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PLA "Online Blue Army" gets ready for cyber warfare

2012-01-16 14:04     Web Editor: Su Jie comment
Defense Ministry spokesman Geng Yansheng hosts the ministry's second regular press conference in Beijing, May 25, 2011. [Photo/China Daily,]

Defense Ministry spokesman Geng Yansheng hosts the ministry's second regular press conference in Beijing, May 25, 2011. [Photo/China Daily,]

The People's Liberation Army (PLA) confirmed in May 2011 that it has established an "Online Blue Army" to improve China's defense capability and ensure the security of the country's military network. The announcement drew close attention from military watchers and experts worldwide.

Zhang Shaozhong, a military expert and a professor from PLA National Defense University, told the People's Daily that China is increasingly dependent on the Internet, but makes no domestic root servers, and various other types of software and Internet hardware are U.S. made. In this sense, China can be described as merely a computer user with a fairly fragile Internet security system. These are circumstances that cry out for the build up of Internet security forces.

Throughout 2010, 480,000 Trojans viruses and 13,782 Zombie viruses were detected, with 221,000 Trojan and 6,531 Zombie remote control clients found to originate in foreign countries.

Websites of Chinese governmental departments, including the Ministries of National Defense (MND), Water Resources, Land and Resources, and Supreme People's Procuratorate, have been attacked 4,635 times.

Moreover, of the 505 million Internet users in China (a figure reported by Xinhua News Agency citing the China Internet Network Information Center or CNNIC as of November 2011), 217 million or 44.7 percent of them were attacked by malware in the first half of 2011. The assaults included viruses or Trojan horses, but the accounts of 121 million specifically had their accounts hacked and passwords stolen, causing a direct economic loss of tens of billion yuan.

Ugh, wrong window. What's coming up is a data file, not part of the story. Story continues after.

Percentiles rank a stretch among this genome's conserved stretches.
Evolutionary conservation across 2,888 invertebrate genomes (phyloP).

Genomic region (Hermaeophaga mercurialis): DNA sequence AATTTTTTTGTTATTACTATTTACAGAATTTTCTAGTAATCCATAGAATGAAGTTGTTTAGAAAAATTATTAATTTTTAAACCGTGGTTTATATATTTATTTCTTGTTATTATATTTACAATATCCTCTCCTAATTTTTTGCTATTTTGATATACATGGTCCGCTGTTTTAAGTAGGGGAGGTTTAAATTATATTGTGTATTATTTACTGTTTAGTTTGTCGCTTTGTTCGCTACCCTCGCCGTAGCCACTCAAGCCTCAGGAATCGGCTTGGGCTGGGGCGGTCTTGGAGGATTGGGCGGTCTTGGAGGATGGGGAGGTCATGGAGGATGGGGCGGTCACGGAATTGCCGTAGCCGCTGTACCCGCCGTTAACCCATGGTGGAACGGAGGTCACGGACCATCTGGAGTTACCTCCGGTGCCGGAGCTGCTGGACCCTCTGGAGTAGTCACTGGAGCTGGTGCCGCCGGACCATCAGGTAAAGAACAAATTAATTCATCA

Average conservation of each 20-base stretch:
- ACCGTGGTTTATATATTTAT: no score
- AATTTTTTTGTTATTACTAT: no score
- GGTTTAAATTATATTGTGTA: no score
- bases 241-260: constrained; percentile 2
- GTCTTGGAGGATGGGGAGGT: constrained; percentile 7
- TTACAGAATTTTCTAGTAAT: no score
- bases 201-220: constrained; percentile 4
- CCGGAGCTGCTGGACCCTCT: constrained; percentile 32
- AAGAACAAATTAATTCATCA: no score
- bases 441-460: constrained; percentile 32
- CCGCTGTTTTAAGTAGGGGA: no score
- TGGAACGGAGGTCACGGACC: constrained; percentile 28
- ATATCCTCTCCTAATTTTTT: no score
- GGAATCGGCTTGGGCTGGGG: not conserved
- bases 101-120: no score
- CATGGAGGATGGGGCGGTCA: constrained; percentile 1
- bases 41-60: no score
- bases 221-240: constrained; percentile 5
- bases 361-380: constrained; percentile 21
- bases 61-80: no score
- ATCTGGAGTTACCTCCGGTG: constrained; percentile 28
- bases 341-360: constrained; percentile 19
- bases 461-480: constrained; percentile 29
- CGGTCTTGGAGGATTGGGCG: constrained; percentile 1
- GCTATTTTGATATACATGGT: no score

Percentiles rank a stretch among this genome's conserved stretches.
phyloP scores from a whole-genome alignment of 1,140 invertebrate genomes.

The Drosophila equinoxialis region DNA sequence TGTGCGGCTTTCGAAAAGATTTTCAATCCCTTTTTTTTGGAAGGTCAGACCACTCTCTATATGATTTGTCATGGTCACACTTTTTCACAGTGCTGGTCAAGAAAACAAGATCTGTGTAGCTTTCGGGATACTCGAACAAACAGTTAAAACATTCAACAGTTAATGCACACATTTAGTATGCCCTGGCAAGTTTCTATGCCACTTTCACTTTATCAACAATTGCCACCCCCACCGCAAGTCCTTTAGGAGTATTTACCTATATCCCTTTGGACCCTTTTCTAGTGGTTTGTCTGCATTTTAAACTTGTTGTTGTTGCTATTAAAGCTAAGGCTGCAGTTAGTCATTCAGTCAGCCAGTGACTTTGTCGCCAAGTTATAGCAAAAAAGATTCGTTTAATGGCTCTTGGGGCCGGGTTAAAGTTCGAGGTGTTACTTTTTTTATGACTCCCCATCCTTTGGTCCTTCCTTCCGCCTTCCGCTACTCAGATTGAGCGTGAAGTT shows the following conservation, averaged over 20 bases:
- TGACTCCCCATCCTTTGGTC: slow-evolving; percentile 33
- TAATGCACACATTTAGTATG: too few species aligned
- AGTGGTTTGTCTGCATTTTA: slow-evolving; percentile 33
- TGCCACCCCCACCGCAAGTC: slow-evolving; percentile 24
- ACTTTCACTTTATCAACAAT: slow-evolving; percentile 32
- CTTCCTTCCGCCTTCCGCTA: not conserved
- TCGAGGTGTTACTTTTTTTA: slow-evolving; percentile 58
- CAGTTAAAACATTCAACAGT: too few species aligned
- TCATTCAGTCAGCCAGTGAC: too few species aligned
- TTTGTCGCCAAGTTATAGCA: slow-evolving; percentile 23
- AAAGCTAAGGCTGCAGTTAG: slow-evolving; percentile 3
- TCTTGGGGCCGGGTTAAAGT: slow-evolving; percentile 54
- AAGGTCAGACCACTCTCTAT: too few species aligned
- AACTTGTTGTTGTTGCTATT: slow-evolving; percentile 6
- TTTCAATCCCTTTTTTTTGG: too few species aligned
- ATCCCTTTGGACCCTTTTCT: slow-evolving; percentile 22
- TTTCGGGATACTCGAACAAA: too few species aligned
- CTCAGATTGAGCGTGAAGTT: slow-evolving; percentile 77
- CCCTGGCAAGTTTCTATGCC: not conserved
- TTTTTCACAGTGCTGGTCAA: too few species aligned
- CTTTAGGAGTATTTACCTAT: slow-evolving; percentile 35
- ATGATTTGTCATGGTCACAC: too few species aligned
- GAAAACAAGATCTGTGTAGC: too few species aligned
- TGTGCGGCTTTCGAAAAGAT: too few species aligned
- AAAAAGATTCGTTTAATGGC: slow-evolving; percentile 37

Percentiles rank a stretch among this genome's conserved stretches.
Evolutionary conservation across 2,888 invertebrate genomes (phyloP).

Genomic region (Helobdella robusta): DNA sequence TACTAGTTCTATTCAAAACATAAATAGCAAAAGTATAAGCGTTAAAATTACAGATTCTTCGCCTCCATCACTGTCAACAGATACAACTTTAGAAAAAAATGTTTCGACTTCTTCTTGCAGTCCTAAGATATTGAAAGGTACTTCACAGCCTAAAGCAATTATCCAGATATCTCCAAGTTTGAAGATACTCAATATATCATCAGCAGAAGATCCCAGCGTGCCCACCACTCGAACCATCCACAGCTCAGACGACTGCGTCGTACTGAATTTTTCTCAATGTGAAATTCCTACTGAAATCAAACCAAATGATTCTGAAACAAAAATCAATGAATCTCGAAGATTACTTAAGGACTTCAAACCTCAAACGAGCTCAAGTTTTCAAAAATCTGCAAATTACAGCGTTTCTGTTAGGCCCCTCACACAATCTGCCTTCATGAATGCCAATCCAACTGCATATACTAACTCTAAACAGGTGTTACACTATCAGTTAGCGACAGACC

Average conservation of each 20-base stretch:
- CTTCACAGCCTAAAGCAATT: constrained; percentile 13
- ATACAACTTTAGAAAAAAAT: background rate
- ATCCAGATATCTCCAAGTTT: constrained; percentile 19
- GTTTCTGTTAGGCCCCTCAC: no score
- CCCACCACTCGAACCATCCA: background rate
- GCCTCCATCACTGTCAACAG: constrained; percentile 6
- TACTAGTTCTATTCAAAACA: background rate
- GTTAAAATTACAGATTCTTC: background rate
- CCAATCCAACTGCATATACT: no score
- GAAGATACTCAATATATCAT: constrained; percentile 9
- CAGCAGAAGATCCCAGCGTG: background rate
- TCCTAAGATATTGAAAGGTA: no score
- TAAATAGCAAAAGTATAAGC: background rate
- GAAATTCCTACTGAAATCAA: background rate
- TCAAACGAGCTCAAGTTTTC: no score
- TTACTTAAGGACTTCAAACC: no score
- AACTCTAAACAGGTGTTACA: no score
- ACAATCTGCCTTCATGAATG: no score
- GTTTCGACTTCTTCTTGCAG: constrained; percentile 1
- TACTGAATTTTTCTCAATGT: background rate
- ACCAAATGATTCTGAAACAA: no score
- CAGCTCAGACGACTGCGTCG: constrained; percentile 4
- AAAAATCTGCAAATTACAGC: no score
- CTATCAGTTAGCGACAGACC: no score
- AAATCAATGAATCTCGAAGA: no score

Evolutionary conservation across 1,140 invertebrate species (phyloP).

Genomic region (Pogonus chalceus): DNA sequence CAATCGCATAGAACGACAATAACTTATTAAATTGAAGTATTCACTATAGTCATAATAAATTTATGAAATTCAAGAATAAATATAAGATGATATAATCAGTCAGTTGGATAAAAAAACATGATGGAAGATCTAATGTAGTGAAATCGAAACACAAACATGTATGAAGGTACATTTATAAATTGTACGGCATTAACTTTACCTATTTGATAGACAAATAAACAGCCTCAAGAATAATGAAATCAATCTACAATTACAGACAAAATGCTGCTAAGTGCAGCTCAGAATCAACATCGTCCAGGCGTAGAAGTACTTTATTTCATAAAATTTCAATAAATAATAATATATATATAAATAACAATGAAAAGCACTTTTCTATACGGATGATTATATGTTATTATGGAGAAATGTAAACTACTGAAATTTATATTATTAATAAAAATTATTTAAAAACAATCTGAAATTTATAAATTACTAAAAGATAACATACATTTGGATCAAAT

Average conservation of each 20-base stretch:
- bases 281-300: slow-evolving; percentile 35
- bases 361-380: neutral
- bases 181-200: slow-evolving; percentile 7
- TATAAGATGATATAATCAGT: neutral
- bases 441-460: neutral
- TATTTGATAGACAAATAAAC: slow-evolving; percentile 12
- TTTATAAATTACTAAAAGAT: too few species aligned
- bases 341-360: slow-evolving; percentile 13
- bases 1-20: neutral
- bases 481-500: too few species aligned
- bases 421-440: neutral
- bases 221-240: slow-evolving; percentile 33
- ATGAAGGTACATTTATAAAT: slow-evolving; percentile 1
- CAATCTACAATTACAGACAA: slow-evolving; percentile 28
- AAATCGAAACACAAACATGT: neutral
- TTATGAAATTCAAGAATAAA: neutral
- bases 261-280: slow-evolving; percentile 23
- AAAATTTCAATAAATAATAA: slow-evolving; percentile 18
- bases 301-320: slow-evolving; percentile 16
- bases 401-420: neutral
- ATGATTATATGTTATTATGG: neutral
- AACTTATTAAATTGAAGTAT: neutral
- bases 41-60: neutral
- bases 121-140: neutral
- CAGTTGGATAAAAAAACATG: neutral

The case raised concerns about web security and triggered widespread panic. "China faces a grim situation in maintaining web security," pointed out the Southern Weekend.

Li Li, a military expert at the National Defense University, told the People's Daily that compared with the online military units of Western countries, China's "Online Blue Army" is currently at its fledging stage, and applied more in online maneuver mode than as an organic, large-scale online army.

China is a defender in the cyber war battlefield, fending off the 'information warfare' and 'media warfare' of others added the Southern Weekend.

According to the People's Daily, online military units were established in other countries some time ago. The U.S. destroyed Iraq's air defense system using PC viruses during the Gulf War in 1991. Its online army also played a major role in the war in Kosovo and the second Iraq conflict. The UK, Russia, Japan and India all have established online military units.

The Pentagon pointed out in its report Military and Security Developments Involving the People's Republic of China 2011, that "Cyber warfare capabilities could serve PRC military operations in three key areas. First and foremost, they allow data collection through exfiltration. Second, they can be employed to constrain an adversary's actions or slow response time by targeting network-based logistics, communications, and commercial activities. Third, they can serve as a force multiplier when coupled with kinetic attacks during times of crisis or conflict."

Some Western media suspect that China's "Online Blue Army" is actually "hackers" aiming to carry out attacks on other countries' Internet systems.

At this, Defense Ministry spokesman Geng Yansheng explained during the ministry's news conference in Beijing on May 25, 2011 that launching the "Online Blue Army" was based on the PLA's needs, and enforcing Internet security protection is critical to military programs.

Though western countries habitually call attack forces the "red side," and in military drills, the opposing sides are often designated as "red side" and "blue side," Teng Jianqun, a research fellow at the China Institute of International Studies asserts that the MND name for the force - Online Blue Army--has no special meaning, and thus nothing should be read into the "color" selected for China's online military unit.

"Besides fighting skills of the soldiers in the battlefield, the modern war focuses more on technology and the Internet. Strengthening the national defense Internet construction is another new requirement of the national security. Therefore, the government should attach great importance to the Internet national defense," the People's Daily quoted a fan's comment on

"Although we do not want war, we always need to be ready for it, "another military fan said.

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